ORGANISED criminals are taking advantage of the Covid-19 pandemic – exploiting vulnerable people amid reports of scammers making fraudulent PPE claims to care homes and offering to disinfect people’s driveways. 

The Scottish Government is warning people to ensure they do not become victims, while police have stressed they will “persistently pursue” anyone taking advantage of vulnerable people and businesses. 

A care home in central Scotland was left without PPE for staff after a supplier claimed they had not received the £10,000 payment, despite it being sent. An investigation by Police Scotland found that the payment had been moved from the bank account it was paid into and officers believe that organised criminals are to blame. 

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There have also been a number of reports of people knocking on doors and offering to disinfect driveways to remove any trace of Covid-19 for a fee being paid. Authorities have also been told about businesses emailed by scammers telling them to click on an official-looking link for a £25,000 government grant – but the link leads to a fake UK Government-branded website which asks people to hand over their banking details. 

Scottish Borders Council intercepted a £10,000 attempted fraud when an application for a business support grant was hacked by criminals who requested the payment was re-directed to a different bank account. 

Justice Secretary Humza Yousaf said: “Organised crime groups are adept at taking advantage of any situation that presents itself. 

“People are understandably concerned about their health and that of their family, as well as concerned about their jobs. It is abhorrent but not unexpected, that these groups are looking to exploit those fears and concerns.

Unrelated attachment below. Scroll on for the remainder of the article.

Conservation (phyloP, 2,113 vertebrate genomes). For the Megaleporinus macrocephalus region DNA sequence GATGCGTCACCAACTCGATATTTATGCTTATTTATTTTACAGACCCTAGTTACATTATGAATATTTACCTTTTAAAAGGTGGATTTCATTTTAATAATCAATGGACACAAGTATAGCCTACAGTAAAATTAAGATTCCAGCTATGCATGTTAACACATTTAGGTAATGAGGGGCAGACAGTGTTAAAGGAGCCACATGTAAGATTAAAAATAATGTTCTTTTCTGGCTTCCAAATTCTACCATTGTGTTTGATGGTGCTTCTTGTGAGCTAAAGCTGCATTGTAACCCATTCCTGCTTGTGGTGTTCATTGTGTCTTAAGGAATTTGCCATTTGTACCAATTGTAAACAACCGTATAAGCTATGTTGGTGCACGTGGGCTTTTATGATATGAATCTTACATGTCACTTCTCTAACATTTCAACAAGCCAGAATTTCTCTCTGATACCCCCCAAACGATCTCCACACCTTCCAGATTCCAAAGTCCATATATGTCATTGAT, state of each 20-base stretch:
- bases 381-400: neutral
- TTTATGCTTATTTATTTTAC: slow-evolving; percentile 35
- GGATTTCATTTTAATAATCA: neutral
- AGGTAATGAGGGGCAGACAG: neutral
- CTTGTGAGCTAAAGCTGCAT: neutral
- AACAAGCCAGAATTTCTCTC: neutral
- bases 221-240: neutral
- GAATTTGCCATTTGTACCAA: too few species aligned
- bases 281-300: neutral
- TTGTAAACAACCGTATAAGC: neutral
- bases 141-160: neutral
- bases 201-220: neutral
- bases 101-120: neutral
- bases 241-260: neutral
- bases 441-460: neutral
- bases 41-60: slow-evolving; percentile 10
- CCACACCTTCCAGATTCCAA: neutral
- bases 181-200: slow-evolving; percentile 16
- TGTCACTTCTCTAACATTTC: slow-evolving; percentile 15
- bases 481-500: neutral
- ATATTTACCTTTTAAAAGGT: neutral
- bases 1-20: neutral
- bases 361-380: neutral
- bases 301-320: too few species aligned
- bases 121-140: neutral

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“A business falling foul to one of these scams could be disastrous, especially if they are already struggling and could ultimately lead to them stopping trading. 

“It is important that we all do what we can to protect ourselves and our loved ones. I would encourage anyone that if they see something, say something.” 

Police Scotland Assistant Chief Constable Angela McLaren added: "During the current pandemic, we are seeing targeted attempts by fraudsters to adapt well-known techniques to include references to coronavirus, lockdown measures and PPE. We remain vigilant to this and circulate alerts and preventative messages, not just those associated with Covid-19, where appropriate. 

"We will persistently pursue those who set out to cause harm and misery to our communities and to make Scotland a hostile environment for those involved. 

"It is important that everyone protects themselves and remains vigilant. Be aware that a telephone call, email or text may not be from the person or organisation it appears to come from. Never click on a link from an unsolicited email or text and remember that the banks and the police will never ask you for personal banking information or ask you to move funds to a safe account."